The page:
Dahlia Lithwick on the "Sentencing Phase" in Death Penalty Cases

We have become so accustomed to bifurcated capital trials in America�trials at which the guilt phase is separate from the sentencing phase�that we forget how truly bizarre this system can be. We end up with a "head" trial�a dispassionate hearing on what happened, in which evidence is sometimes cruelly limited to the cold, hard facts. That proceeding is closely followed by a "heart" trial�a mini hearing full of hearsay and legally irrelevant detail: The defendant was abused as a baby; the victim was a wonderful wife and mother. Witnesses are, in short, encouraged to take the stand and emote�describing how desperately they miss the victim, or how tragic the life circumstances of the defendant really were. And, instead of deciding guilt beyond a reasonable doubt, jurors are asked to engage in a subjective balancing test�weighing a list of aggravating factors (was the murder particularly heinous; was it done for financial gain; does the defendant have a violent criminal history?) against a list of mitigating ones (was the defendant abused as a child; was he on drugs or otherwise impaired in his judgment?).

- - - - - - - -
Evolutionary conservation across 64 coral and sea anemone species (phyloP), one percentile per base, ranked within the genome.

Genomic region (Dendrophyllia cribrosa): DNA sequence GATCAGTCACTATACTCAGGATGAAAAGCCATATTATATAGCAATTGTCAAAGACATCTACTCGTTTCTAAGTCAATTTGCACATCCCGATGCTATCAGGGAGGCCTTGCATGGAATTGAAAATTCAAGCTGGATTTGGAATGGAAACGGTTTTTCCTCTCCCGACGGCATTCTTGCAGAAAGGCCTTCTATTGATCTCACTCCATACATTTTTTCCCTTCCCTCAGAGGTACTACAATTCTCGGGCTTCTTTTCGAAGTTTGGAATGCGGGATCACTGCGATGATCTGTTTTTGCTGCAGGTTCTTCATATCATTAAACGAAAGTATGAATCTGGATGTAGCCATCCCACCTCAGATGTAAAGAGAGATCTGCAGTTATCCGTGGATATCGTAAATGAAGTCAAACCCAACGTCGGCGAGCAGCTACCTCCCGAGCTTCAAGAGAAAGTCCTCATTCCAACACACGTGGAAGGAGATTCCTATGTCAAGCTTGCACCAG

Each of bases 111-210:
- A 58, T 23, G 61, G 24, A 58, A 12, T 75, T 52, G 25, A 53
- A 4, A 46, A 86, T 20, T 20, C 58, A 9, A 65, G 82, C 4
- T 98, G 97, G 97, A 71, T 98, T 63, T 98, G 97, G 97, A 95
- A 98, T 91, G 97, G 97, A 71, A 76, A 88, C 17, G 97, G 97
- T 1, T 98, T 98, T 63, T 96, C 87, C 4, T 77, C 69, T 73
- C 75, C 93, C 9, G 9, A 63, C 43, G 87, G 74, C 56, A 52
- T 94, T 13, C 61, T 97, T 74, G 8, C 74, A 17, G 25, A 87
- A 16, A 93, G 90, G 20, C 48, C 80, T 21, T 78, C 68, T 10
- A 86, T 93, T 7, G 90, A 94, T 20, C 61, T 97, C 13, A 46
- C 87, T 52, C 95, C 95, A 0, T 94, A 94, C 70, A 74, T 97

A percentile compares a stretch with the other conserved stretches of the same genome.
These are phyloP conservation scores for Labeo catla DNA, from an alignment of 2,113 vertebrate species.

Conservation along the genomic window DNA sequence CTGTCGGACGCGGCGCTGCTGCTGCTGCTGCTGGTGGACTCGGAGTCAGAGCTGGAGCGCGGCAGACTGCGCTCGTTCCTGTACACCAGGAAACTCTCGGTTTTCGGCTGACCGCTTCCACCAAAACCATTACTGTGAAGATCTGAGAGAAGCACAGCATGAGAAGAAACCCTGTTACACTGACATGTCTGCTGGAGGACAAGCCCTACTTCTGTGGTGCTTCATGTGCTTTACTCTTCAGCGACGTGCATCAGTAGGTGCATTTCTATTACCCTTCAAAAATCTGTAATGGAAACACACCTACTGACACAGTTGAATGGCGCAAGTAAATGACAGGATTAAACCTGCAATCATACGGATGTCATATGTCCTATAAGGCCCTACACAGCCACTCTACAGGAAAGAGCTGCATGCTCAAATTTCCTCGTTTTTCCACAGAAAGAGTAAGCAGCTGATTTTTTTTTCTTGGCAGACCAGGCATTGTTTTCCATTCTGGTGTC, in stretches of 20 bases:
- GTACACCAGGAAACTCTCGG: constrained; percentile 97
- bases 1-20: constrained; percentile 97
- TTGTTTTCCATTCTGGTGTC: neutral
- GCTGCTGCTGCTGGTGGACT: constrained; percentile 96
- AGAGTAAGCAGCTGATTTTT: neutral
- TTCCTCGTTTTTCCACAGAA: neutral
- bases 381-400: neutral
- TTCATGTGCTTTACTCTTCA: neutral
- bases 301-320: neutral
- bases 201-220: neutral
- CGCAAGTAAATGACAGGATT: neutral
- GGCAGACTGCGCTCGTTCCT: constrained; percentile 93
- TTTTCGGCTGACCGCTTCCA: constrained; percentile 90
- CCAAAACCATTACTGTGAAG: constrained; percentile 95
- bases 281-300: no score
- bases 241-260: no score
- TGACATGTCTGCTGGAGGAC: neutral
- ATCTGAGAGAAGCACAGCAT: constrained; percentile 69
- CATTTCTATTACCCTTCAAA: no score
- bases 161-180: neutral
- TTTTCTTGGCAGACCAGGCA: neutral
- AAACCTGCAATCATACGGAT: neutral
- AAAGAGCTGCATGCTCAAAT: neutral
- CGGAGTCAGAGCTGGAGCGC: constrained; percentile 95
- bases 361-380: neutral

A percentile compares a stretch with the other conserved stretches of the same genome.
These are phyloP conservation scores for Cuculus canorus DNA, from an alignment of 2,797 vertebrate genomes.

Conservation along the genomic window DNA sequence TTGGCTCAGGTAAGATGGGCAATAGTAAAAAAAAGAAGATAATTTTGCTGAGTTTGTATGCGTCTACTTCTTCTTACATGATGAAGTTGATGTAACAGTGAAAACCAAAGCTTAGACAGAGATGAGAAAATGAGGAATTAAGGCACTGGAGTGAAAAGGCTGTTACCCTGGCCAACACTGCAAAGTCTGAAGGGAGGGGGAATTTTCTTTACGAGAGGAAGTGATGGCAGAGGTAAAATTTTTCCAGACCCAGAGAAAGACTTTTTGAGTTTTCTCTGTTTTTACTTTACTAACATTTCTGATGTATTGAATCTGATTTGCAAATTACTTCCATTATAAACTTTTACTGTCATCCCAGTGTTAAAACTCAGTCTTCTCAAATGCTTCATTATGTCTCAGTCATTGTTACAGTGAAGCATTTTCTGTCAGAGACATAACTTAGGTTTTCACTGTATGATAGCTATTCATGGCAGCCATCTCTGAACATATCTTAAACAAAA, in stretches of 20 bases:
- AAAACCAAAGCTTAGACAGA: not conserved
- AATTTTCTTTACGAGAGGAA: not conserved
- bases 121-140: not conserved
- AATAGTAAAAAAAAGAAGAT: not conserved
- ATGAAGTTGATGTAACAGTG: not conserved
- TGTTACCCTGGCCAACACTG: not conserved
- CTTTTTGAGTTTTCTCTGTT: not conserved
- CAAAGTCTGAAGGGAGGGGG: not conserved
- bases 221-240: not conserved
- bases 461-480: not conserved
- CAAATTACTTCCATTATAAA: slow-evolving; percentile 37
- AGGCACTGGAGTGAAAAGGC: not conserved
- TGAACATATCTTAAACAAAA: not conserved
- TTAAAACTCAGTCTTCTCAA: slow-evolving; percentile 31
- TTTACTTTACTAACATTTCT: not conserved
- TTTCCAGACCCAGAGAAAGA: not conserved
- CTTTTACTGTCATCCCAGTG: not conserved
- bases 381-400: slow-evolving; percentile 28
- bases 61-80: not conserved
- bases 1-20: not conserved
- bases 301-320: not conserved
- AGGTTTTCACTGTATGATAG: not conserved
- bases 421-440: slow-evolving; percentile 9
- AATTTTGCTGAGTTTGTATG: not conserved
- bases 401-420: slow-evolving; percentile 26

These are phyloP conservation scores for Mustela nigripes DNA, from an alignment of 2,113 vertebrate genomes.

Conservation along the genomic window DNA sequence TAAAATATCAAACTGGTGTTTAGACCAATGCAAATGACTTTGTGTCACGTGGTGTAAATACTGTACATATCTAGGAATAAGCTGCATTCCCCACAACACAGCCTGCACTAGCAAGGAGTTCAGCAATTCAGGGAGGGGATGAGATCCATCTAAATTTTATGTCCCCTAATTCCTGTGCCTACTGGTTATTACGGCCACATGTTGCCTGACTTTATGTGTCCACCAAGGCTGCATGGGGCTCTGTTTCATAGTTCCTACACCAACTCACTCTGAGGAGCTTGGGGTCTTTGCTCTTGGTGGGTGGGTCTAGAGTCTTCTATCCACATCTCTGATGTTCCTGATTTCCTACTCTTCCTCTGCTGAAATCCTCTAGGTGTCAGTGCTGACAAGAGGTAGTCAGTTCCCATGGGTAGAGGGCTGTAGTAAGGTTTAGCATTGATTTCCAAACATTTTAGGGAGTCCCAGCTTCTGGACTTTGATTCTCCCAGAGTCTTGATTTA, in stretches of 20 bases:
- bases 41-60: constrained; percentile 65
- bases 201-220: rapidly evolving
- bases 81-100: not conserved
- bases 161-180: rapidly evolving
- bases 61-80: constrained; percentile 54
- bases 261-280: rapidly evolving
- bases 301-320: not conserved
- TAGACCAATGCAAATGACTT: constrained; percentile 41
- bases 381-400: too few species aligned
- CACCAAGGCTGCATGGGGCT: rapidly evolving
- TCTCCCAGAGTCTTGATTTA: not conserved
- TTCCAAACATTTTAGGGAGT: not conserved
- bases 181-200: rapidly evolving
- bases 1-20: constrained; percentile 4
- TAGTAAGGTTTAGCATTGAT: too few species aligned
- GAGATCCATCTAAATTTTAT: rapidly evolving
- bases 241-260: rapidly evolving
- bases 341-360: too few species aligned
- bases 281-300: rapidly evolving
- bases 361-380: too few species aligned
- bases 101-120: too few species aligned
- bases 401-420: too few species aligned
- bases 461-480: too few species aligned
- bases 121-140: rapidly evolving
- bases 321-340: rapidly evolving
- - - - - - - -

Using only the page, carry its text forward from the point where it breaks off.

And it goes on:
It's an interesting read, brought to you by Slate.